# Interpreters¶

The job of interpreting text is mostly outside the scope of Rasa Core. To turn text into structured data you can use Rasa NLU, or a cloud service like wit.ai. If your bot uses button clicks or other input which isn’t natural language, you don’t need an interepreter at all. You can define your own Interpreter subclass which does any custom logic you may need. You can look at the RegexInterpreter class as an example.

To use something other than Rasa NLU, you just need to implement a subclass of Interpreter which has a method parse(message) which takes a single string argument and returns a dict in the following format:

{
"text": "show me chinese restaurants",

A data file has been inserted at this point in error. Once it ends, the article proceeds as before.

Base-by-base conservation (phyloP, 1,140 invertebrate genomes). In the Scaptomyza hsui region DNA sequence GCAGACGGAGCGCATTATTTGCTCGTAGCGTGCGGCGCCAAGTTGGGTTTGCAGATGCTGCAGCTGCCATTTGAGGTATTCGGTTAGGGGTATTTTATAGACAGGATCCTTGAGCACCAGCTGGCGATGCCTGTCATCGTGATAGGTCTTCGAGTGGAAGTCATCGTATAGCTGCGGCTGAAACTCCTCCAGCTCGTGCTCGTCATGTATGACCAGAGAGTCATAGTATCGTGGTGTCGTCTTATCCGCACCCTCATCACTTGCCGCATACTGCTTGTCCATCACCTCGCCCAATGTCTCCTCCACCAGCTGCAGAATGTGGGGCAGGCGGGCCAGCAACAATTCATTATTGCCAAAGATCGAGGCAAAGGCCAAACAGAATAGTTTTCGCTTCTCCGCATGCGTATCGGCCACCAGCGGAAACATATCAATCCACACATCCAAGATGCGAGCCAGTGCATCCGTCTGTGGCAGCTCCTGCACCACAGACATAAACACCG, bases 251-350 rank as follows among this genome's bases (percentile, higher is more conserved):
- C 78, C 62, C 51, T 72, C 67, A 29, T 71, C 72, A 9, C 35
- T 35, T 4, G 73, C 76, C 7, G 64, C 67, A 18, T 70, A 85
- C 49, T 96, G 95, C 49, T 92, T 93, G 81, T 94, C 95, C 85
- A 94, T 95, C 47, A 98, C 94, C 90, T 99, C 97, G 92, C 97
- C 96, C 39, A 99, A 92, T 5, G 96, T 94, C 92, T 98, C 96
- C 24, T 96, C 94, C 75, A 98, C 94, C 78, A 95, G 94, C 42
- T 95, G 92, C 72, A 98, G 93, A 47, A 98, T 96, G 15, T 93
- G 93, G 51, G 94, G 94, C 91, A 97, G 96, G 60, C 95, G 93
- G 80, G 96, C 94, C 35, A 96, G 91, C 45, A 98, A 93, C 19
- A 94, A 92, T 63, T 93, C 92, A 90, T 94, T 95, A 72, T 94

"intent": {
"name": "restaurant_search",
"confidence": 1.0
}
"entities": [
{
"start": 8,
"end": 15,
"value": "chinese",
"entity": "cuisine"
}
]
}


## Fixed intent & entity input¶

Sometimes, you want to make sure a message is treated as being of a fixed intent containing defined entities. To achieve that, you can specify the message in a markup format instead of using the text of the message.

Instead of sending a message like Hello I am Rasa and hoping that gets classified correctly, you can circumvent the NLU and directly send the bot a message like /greet{"name": "Rasa"}. Rasa Core will treat this incoming message like a normal message with the intent greet and the entity name with value Rasa.

If you want to specify an input string, that contains multiple entity values of the same type you can use

/add_to_shopping_list{"item": ["milk", "salt"]}


Which corresponds to a message "I want to add milk and salt to my list".